Editor’s note: This blog post is the second part of a two-part series. Read part one.
A few months ago, a group of faculty and staff members from the Center for Medical Ethics and Health Policy at Baylor College of Medicine traveled to Ecuador with the hope of challenging our conceptions of medicine. Beyond experiencing the beauty of another culture, the trip provided an unexpected lesson in empathy and what it means to be ‘culturally competent’ as I became the outsider seeking healing in a foreign place.
The afternoon I learned about ‘Pachamama’ was when we had our first healing. It was described to us as a cleansing. We were given basic instructions: sit by the fire and reflect, descend into a small cave where the shaman and his daughter would be waiting, remove your clothes, accept the cleansing, re-clothe, and do not touch or talk to anyone for a while after the ritual. I anxiously waited in front of the flames, unsure of how to mentally prepare for something I still didn’t understand.
My time came and I followed the shaman’s daughter’s beckoning hand. I walked down the steps, removed my clothes, and stepped in front of the shaman. He chanted things in Kichua I did not understand, rubbed candles on my body, sprayed me with a traditional form of alcohol, traced my head and arms with eggs, scrubbed me down with what I later learned was stinging nettle, left me with a handful of flowers to rub on my limbs, and placed a strung flower around my neck.
I left the cave and found a space to sit with what I’d just experienced. My memory of it already fuzzying, I was left wondering – what had just been done to my body? What was the purpose of each step? I looked at the raised bumps that blossomed on my arms and wondered if this reaction was something I should be concerned about. How long was ‘long enough’ to wait before interacting with others?
This early moment stands as one of the memories I have spent the most time trying to pull apart.
I thought back to the moments I experienced as a translator years before in the San José Clinic. I remembered the faces in the waiting room as they eyed the doorway where the nurses emerged, one by one calling patients in, and could suddenly feel the anxiety that comes with not knowing what will happen, but having some vague trust in and desire for ‘healing.’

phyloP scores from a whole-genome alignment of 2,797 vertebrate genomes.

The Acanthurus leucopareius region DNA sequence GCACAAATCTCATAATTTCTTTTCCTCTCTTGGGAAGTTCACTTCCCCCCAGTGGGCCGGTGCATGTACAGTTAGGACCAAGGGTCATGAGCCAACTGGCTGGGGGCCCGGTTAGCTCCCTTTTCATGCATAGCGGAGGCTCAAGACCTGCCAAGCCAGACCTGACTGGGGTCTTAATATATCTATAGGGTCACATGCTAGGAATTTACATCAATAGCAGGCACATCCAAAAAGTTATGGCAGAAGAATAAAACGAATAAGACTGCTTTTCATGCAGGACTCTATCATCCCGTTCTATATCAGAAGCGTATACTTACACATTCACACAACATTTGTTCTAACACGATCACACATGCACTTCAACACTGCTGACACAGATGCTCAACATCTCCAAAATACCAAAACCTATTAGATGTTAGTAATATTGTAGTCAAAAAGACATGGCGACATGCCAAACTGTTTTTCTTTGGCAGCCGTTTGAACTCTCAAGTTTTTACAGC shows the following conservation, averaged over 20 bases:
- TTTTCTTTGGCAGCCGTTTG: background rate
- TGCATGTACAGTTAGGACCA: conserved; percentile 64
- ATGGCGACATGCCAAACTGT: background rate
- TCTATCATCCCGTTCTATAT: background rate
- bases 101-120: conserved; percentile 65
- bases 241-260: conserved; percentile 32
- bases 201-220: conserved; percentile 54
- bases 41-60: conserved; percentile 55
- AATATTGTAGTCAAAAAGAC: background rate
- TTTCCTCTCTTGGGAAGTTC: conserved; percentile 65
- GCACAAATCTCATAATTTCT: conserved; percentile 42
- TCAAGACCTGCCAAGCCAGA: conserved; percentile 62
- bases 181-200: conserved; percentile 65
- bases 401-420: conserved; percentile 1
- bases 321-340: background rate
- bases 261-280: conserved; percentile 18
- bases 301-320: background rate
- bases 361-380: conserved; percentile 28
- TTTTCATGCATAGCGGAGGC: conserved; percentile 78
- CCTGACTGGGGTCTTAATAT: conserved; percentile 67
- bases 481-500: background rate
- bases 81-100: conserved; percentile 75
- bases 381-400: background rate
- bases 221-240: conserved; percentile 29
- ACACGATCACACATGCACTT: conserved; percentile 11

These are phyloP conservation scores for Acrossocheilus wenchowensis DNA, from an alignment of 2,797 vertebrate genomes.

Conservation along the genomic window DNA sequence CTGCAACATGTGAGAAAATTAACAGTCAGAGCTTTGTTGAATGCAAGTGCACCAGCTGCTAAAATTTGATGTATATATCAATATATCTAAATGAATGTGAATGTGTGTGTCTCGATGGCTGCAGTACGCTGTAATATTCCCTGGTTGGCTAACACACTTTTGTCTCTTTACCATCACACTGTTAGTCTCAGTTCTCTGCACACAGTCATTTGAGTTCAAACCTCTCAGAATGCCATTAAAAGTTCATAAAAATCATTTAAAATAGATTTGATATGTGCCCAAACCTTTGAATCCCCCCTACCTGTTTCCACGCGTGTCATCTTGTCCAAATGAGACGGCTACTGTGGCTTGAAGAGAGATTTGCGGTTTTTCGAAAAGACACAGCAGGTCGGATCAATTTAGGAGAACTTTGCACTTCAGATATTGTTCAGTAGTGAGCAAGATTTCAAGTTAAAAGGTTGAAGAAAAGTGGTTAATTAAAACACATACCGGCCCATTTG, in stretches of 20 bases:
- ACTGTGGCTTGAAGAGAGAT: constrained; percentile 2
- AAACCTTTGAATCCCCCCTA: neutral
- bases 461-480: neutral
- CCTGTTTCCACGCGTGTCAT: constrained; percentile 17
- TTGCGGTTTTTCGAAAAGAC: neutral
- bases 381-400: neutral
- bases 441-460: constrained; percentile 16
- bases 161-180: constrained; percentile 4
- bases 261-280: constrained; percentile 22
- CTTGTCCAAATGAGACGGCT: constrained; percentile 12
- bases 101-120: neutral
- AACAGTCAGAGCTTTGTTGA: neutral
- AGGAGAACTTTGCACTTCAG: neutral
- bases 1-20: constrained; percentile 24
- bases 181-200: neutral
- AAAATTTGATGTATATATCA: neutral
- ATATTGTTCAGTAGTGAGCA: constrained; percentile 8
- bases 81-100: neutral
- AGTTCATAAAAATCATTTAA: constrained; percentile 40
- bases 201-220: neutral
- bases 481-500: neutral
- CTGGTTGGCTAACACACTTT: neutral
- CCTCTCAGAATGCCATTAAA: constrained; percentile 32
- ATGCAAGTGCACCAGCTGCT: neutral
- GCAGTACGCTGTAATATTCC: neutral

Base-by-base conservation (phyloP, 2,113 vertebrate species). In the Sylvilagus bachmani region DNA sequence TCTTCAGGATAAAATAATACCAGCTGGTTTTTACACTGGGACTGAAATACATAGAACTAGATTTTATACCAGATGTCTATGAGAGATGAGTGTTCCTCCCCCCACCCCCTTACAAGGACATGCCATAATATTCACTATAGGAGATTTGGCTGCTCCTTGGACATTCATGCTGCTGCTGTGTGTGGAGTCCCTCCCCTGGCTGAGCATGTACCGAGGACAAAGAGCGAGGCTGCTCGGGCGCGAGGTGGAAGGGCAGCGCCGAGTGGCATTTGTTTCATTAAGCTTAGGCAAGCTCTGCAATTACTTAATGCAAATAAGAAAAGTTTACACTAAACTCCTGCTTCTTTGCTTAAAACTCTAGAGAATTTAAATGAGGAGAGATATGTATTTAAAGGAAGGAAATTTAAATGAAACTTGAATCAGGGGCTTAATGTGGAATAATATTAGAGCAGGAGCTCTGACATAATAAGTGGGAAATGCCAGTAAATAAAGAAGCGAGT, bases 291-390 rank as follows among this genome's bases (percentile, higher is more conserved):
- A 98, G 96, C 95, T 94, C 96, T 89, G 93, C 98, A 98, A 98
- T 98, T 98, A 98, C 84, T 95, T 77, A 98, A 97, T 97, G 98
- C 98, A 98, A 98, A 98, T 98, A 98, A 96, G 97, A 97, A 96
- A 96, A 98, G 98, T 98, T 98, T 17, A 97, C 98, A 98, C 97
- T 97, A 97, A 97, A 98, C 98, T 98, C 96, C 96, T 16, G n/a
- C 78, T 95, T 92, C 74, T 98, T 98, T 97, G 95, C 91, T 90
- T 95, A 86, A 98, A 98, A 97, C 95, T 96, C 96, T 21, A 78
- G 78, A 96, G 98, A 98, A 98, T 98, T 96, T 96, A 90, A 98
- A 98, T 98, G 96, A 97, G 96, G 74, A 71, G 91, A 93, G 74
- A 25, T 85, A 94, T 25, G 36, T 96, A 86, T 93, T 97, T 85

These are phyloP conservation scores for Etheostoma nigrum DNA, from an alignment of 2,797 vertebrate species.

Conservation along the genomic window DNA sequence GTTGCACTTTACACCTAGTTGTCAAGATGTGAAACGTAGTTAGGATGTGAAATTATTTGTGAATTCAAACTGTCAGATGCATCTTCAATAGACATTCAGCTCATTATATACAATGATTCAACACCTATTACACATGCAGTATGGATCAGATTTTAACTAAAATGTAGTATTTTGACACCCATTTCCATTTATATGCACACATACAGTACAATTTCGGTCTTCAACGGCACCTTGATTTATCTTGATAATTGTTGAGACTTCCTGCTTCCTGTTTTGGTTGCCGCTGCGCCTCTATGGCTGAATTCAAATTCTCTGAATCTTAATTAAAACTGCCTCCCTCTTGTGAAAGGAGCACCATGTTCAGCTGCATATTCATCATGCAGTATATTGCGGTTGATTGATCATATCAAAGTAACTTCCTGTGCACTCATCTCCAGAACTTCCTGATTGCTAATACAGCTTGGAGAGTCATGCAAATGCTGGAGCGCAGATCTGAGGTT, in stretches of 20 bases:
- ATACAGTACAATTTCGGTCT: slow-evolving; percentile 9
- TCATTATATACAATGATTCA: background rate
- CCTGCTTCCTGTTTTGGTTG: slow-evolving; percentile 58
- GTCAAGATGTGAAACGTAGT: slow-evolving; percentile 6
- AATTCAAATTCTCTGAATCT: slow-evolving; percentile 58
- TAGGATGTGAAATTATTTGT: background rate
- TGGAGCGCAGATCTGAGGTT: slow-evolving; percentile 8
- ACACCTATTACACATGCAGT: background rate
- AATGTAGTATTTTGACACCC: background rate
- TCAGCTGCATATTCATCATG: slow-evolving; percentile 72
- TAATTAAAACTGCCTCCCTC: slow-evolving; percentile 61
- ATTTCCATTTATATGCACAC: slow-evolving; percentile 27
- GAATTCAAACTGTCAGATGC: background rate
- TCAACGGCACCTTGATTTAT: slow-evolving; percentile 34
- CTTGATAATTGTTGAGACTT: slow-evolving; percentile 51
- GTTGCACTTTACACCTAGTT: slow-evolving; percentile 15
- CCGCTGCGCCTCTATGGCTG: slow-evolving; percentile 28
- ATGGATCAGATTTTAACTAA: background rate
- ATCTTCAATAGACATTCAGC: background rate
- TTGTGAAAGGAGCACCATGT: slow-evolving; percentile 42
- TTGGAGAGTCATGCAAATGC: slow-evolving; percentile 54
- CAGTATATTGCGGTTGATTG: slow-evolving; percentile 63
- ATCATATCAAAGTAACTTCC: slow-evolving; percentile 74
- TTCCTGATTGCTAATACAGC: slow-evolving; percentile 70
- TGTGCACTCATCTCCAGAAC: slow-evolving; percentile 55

My memory of the older, hospital gown-wearing woman was now accompanied by that sense of vulnerability I felt in removing my clothes in a foreign place. I saw her furrowed brows as she hung onto each word I translated and felt my confusion that continued even after I heard the basic descriptions of a ‘cleansing’ treatment I would be undergoing. I was still unsure of what exactly it entailed and confused if what I felt afterwards was to be expected or if something had gone wrong.
In medical education, there is a push to increase ‘cultural competency’ – the ability to effectively deliver healthcare services that meet the social, cultural, and linguistic needs of patients. I had heard of the importance to train culturally competent physicians, but it was through this trip that I was able to understand the difference it can make in patients’ experiences.
Bringing these lessons home
If I felt anxiety and unease on a temporary trip I took of my own choice, I can only begin to imagine the extent of those emotions felt by the many diverse and displaced populations seeking healthcare within the Texas Medical Center. My memory of stinging nettle pain and the bumps on my skin that temporarily arose are mite-sized compared to the side effects and post-treatment processes patients often face after care.
These are experiences they must make sense of and understand when they leave our clinic doors, whether we provide guidance or not.
The treatments developed and delivered in the Texas Medical Center are beautiful and incredible, but we do both the patients and providers a disservice if we do not take the patient’s cultural and linguistic backgrounds into account in caring for them.
Refusal to undergo a surgery could be rooted in needing to wait for a waning moon phase; hesitance to take a pill could come from a history of being treated by medicinal plants instead of distilled capsules. Gaining patient consent and trust hinges on deeper understanding – them of us and us of them.
-By Erika Versalovic, project coordinator, Center for Medical Ethics and Health Policy at Baylor